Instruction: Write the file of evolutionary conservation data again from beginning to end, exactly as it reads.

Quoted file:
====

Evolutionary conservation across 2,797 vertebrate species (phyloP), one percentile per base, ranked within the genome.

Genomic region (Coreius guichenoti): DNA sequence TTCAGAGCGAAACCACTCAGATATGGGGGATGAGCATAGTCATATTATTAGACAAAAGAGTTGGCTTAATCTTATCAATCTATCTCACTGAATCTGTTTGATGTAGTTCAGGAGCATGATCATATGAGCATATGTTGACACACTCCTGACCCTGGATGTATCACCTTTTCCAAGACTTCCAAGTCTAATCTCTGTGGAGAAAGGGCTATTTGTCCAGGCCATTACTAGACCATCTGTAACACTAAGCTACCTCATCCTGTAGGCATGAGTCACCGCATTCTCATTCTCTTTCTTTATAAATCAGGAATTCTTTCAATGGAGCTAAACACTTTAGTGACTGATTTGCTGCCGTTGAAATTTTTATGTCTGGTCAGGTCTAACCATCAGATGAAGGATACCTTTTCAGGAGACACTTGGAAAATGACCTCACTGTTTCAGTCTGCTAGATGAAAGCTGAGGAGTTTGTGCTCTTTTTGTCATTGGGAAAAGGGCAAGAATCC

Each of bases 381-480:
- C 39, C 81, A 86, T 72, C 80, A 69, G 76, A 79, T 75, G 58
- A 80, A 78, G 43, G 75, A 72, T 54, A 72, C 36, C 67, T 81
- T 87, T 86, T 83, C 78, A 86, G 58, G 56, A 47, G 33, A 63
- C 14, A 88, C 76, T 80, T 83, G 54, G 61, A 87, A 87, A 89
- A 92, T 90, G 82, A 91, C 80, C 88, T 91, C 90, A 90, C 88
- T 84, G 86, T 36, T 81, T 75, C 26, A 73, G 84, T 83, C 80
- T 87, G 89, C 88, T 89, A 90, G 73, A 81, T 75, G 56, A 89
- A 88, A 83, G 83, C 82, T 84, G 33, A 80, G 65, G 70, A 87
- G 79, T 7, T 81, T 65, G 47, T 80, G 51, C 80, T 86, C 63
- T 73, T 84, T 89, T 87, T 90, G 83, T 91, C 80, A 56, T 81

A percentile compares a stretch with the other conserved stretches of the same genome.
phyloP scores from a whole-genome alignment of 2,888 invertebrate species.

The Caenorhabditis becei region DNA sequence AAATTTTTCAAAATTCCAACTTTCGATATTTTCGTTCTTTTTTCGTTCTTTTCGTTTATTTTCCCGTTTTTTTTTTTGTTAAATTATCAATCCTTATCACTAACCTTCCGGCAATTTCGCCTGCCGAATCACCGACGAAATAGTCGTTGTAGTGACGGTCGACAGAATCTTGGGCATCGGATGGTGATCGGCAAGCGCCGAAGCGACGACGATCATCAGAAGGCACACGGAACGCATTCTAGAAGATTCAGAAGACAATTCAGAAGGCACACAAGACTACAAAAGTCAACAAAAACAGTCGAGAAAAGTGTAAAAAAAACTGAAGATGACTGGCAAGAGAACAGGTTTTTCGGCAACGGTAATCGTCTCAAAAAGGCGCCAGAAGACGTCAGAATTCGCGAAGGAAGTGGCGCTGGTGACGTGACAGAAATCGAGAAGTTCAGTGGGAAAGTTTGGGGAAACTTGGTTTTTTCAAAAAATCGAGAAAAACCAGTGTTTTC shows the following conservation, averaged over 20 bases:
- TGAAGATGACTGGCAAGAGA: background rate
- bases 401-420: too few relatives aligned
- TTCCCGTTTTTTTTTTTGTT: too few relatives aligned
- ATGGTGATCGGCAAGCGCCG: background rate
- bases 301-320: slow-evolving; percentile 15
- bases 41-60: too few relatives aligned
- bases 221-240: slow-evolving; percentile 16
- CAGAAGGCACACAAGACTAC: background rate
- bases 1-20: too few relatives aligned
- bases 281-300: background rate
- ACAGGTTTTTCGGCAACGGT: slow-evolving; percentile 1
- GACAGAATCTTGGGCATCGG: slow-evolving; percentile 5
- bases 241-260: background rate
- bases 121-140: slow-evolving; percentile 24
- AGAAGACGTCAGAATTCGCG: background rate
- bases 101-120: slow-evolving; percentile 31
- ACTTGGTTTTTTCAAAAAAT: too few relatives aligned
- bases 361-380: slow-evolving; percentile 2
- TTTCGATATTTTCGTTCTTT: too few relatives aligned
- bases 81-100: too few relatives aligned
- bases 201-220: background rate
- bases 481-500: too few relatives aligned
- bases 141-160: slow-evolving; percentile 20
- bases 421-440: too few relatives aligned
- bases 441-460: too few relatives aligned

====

Evolutionary conservation across 2,797 vertebrate species (phyloP), one percentile per base, ranked within the genome.

Genomic region (Coreius guichenoti): DNA sequence TTCAGAGCGAAACCACTCAGATATGGGGGATGAGCATAGTCATATTATTAGACAAAAGAGTTGGCTTAATCTTATCAATCTATCTCACTGAATCTGTTTGATGTAGTTCAGGAGCATGATCATATGAGCATATGTTGACACACTCCTGACCCTGGATGTATCACCTTTTCCAAGACTTCCAAGTCTAATCTCTGTGGAGAAAGGGCTATTTGTCCAGGCCATTACTAGACCATCTGTAACACTAAGCTACCTCATCCTGTAGGCATGAGTCACCGCATTCTCATTCTCTTTCTTTATAAATCAGGAATTCTTTCAATGGAGCTAAACACTTTAGTGACTGATTTGCTGCCGTTGAAATTTTTATGTCTGGTCAGGTCTAACCATCAGATGAAGGATACCTTTTCAGGAGACACTTGGAAAATGACCTCACTGTTTCAGTCTGCTAGATGAAAGCTGAGGAGTTTGTGCTCTTTTTGTCATTGGGAAAAGGGCAAGAATCC

Each of bases 381-480:
- C 39, C 81, A 86, T 72, C 80, A 69, G 76, A 79, T 75, G 58
- A 80, A 78, G 43, G 75, A 72, T 54, A 72, C 36, C 67, T 81
- T 87, T 86, T 83, C 78, A 86, G 58, G 56, A 47, G 33, A 63
- C 14, A 88, C 76, T 80, T 83, G 54, G 61, A 87, A 87, A 89
- A 92, T 90, G 82, A 91, C 80, C 88, T 91, C 90, A 90, C 88
- T 84, G 86, T 36, T 81, T 75, C 26, A 73, G 84, T 83, C 80
- T 87, G 89, C 88, T 89, A 90, G 73, A 81, T 75, G 56, A 89
- A 88, A 83, G 83, C 82, T 84, G 33, A 80, G 65, G 70, A 87
- G 79, T 7, T 81, T 65, G 47, T 80, G 51, C 80, T 86, C 63
- T 73, T 84, T 89, T 87, T 90, G 83, T 91, C 80, A 56, T 81

A percentile compares a stretch with the other conserved stretches of the same genome.
phyloP scores from a whole-genome alignment of 2,888 invertebrate species.

The Caenorhabditis becei region DNA sequence AAATTTTTCAAAATTCCAACTTTCGATATTTTCGTTCTTTTTTCGTTCTTTTCGTTTATTTTCCCGTTTTTTTTTTTGTTAAATTATCAATCCTTATCACTAACCTTCCGGCAATTTCGCCTGCCGAATCACCGACGAAATAGTCGTTGTAGTGACGGTCGACAGAATCTTGGGCATCGGATGGTGATCGGCAAGCGCCGAAGCGACGACGATCATCAGAAGGCACACGGAACGCATTCTAGAAGATTCAGAAGACAATTCAGAAGGCACACAAGACTACAAAAGTCAACAAAAACAGTCGAGAAAAGTGTAAAAAAAACTGAAGATGACTGGCAAGAGAACAGGTTTTTCGGCAACGGTAATCGTCTCAAAAAGGCGCCAGAAGACGTCAGAATTCGCGAAGGAAGTGGCGCTGGTGACGTGACAGAAATCGAGAAGTTCAGTGGGAAAGTTTGGGGAAACTTGGTTTTTTCAAAAAATCGAGAAAAACCAGTGTTTTC shows the following conservation, averaged over 20 bases:
- TGAAGATGACTGGCAAGAGA: background rate
- bases 401-420: too few relatives aligned
- TTCCCGTTTTTTTTTTTGTT: too few relatives aligned
- ATGGTGATCGGCAAGCGCCG: background rate
- bases 301-320: slow-evolving; percentile 15
- bases 41-60: too few relatives aligned
- bases 221-240: slow-evolving; percentile 16
- CAGAAGGCACACAAGACTAC: background rate
- bases 1-20: too few relatives aligned
- bases 281-300: background rate
- ACAGGTTTTTCGGCAACGGT: slow-evolving; percentile 1
- GACAGAATCTTGGGCATCGG: slow-evolving; percentile 5
- bases 241-260: background rate
- bases 121-140: slow-evolving; percentile 24
- AGAAGACGTCAGAATTCGCG: background rate
- bases 101-120: slow-evolving; percentile 31
- ACTTGGTTTTTTCAAAAAAT: too few relatives aligned
- bases 361-380: slow-evolving; percentile 2
- TTTCGATATTTTCGTTCTTT: too few relatives aligned
- bases 81-100: too few relatives aligned
- bases 201-220: background rate
- bases 481-500: too few relatives aligned
- bases 141-160: slow-evolving; percentile 20
- bases 421-440: too few relatives aligned
- bases 441-460: too few relatives aligned